A Tale of Two Towns

I’m sure you’ve heard the story of the school board that has been facing a unique challenge recently … you know, how the district is grappling with a confluence of circumstances that led to a less than ideal situation. Cuts in state aid, together with rising regular and special-education costs, along with an already overtaxed population, created a state of affairs that would be hard for anyone to “solve.”

The budget crisis has made it so that the democratically elected board’s members (who, since the overwhelming majority of residents in this town are private school parents, don’t necessarily send their children to the public schools) have to make difficult choices. Despite valiant efforts to keep costs from rising even further, some people, who see an opportunity to create division, insist the board can’t be trusted to make any decisions.

No, this isn’t the story of the East Ramapo School District, where efforts have been made to supplant the board with a monitor. That effort, by the way, has been the subject of strongly worded statements by many national askanim and community leaders, e.g., “The notion is offensive to us that Orthodox Jews cannot run a school board in an equitable way simply because they send their children to yeshivos rather than public school.” Others expressed concern that such an appointment can lead to yeshivos losing funding for busing.

Those are valid concerns, for sure. They also happen to be things that have become the reality for a different school district in the tristate area. In Lakewood, New Jersey, the board has been subjected to the “oversight” and vetoes of a monitor, a fellow by the name of Michael Azzara, for over a year now. But you wouldn’t know it by the relative silence coming from those same askanim who are all up in arms over what is happening in Monsey.

Some of the people who are constantly attacking the board in Lakewood would have you believe that the reason Lakewood needs a monitor to help deal with the budget shortfall is because the district has a “spending problem” — i.e., they waste money on things that are not needed. But the monitor himself has said clearly, at an open board meeting in March, that “this district has a revenue problem, not a spending problem, in my opinion.” The problem, said this representative of the State of New Jersey, is that the state aid formula just doesn’t work for a district like Lakewood.

So what does the state representative do when he sees a problem that is a result of the state’s refusal to adjust its formula? Why, what any self-respecting public servant would do: take it out on the people who are already paying 64 percent of the total budget via the property taxes they already can’t afford and who derive minimal personal benefit from these taxes. Working his way through a $140 million budget, Mr. Azzara can only manage to find that the culprit must be the few million dollars the private school parents do get — for busing. He demands concession after concession from these taxpaying parents in order to fix the hole in the budget.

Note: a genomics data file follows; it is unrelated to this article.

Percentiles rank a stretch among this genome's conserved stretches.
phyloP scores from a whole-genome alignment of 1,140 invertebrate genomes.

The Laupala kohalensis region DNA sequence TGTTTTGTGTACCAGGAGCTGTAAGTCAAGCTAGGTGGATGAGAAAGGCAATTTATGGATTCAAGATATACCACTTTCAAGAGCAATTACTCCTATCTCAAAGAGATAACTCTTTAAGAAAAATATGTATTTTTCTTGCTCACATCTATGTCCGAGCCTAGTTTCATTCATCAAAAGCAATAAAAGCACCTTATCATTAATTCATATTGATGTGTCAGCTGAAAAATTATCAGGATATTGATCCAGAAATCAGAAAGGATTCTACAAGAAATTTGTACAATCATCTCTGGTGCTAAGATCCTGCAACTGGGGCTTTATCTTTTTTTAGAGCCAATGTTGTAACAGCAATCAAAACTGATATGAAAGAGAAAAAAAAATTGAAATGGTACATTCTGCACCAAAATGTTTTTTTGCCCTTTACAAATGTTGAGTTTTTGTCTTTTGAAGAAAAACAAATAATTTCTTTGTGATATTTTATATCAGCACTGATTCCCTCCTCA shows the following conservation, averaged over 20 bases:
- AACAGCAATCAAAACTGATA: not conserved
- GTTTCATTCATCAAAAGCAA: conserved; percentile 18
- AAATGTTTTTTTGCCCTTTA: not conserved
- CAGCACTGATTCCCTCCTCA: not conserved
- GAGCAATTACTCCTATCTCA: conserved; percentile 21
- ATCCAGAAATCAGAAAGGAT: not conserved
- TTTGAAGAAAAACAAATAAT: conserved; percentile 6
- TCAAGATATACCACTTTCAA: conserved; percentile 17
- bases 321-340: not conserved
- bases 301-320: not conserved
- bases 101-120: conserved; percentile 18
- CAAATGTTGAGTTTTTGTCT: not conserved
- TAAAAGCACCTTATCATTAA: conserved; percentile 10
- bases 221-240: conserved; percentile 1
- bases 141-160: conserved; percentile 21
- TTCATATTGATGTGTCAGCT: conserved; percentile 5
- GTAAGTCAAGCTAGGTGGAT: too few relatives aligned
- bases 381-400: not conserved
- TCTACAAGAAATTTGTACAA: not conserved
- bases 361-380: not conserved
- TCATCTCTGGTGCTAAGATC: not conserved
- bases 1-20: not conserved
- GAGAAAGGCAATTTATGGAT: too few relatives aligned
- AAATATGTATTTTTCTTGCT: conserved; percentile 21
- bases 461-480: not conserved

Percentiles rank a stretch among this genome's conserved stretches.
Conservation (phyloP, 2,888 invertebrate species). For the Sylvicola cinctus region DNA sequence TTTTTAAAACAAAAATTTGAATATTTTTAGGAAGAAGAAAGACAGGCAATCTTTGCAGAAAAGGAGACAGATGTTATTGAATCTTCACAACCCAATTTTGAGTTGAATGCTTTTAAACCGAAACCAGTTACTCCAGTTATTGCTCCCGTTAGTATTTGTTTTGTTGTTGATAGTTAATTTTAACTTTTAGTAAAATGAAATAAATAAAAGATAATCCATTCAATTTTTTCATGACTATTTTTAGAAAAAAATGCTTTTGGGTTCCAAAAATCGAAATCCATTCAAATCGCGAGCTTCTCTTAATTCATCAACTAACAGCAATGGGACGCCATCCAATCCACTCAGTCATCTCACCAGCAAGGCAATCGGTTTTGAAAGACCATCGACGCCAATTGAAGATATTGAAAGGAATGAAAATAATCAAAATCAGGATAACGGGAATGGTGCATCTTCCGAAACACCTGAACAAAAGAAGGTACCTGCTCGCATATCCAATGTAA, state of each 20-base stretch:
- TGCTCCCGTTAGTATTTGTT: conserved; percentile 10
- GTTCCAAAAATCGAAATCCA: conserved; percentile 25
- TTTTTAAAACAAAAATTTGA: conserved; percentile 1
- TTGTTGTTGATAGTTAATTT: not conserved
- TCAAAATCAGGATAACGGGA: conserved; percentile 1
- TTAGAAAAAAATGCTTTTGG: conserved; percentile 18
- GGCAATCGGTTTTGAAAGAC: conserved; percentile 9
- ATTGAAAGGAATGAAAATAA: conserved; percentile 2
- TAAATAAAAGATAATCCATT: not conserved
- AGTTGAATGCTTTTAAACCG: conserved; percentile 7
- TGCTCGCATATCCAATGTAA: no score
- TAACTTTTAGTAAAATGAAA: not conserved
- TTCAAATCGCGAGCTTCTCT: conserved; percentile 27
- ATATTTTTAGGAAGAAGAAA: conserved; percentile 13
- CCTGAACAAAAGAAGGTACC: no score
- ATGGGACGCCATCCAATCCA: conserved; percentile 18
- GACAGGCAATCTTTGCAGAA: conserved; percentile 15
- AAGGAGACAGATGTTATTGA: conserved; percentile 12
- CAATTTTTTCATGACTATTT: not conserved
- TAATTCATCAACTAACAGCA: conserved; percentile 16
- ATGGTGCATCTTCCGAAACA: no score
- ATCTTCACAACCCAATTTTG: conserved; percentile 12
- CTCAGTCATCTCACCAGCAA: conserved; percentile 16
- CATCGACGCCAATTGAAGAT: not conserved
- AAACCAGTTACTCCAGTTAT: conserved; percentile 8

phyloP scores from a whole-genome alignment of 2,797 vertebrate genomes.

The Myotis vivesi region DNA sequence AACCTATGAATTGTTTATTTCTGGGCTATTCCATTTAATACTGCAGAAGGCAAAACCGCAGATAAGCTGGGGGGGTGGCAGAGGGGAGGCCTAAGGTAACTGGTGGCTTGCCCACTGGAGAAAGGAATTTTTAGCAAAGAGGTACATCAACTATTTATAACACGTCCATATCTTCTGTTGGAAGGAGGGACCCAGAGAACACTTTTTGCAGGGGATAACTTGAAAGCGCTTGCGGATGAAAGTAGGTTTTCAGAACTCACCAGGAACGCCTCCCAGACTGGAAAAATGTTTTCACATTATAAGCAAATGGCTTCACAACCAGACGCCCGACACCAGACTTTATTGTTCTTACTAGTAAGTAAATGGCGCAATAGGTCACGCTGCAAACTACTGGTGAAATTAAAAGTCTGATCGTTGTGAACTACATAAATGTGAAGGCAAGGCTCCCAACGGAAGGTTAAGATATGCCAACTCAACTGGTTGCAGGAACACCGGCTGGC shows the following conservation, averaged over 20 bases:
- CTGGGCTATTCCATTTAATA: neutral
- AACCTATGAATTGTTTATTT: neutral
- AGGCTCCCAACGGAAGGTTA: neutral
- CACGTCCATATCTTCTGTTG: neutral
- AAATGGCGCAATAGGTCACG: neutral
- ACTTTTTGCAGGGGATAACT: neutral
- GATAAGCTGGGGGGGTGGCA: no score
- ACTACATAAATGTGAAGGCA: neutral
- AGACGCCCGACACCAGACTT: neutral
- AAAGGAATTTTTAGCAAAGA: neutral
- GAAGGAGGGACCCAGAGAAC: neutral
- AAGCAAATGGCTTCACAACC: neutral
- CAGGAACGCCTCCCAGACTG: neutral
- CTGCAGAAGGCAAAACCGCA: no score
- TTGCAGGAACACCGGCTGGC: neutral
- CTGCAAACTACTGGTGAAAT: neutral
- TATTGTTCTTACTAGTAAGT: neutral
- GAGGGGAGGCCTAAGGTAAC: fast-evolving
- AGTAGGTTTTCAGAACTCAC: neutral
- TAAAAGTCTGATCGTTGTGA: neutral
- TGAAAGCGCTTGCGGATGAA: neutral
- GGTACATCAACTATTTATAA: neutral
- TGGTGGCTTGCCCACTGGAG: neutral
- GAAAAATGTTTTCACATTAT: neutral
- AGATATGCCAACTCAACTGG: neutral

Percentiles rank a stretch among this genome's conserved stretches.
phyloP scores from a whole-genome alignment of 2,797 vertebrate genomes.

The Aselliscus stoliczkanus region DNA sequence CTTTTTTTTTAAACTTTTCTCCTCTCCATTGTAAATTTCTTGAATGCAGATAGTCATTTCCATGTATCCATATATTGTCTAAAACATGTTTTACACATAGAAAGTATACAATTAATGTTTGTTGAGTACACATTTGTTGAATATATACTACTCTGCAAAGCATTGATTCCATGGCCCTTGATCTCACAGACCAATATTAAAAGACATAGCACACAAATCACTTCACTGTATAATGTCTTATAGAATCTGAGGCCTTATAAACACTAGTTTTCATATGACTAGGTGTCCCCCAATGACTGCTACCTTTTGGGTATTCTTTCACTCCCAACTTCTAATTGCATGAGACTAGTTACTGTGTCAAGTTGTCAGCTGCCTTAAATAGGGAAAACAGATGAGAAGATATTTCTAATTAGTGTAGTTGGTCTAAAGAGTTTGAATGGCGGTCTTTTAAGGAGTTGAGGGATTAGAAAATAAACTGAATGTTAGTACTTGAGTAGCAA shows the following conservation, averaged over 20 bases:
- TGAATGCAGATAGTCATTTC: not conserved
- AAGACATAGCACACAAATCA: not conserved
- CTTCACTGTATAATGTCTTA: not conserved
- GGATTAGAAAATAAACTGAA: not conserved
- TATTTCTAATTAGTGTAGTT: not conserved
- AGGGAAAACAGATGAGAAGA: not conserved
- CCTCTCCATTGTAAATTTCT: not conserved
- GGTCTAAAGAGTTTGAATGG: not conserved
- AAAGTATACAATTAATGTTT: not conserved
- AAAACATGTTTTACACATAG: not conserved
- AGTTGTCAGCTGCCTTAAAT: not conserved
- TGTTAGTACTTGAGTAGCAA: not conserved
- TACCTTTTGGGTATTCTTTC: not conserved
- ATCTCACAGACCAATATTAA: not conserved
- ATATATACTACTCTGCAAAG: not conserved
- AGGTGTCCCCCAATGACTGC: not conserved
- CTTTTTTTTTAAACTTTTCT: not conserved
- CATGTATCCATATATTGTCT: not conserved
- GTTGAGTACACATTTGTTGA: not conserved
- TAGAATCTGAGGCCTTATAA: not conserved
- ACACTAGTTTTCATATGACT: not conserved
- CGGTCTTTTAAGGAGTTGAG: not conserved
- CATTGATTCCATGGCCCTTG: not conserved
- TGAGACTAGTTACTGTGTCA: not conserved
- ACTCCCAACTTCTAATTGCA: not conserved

His latest proclamation was that since the schools won’t accede to his demand to change the start times of all schools (a demand they may have agreed to if he could guarantee it was more than a temporary band-aid), he is not allowing the district to provide any busing to frum schools. He can do this by demanding there be no separate buses for boys and girls, thereby eliminating all busing for yeshivos and girls’ schools in Lakewood.

And yet, all this is met with silence.

Where is the outrage at these and other actions being taken by him and other state officials, which overwhelmingly and deliberately target and affect the frum community? One would expect that the politicians who represent us on a state level would be more vocal in our defense, but we hear nothing from them, either.

These are issues that affect the way we can impart chinuch to our children. They are important. And they aren’t going to be limited to East Ramapo and Lakewood. As the precedent is set in Lakewood of how we allow bureaucrats with no sensitivity to our needs to dictate our educational requirements, other growing Jewish communities can see what the future has in store for them as well.

Unless we all stand up and demand change.

The governor of the state of New Jersey, whose education commissioner appointed the monitor and refuses to work with the town on the “revenue problem,” is now running for president. Can’t national askanim impress upon him the need to work with us? Christie ran twice on the (unfulfilled) promise of school vouchers, one of the promises that earned him overwhelming support from Lakewood voters. Yet, all we received was targeted abuse by his appointee, directed at private school parents in a district with failing public schools. That would not go over well with conservatives, who play a huge part in deciding who will be the nominee. Maybe we should let them know what is happening here.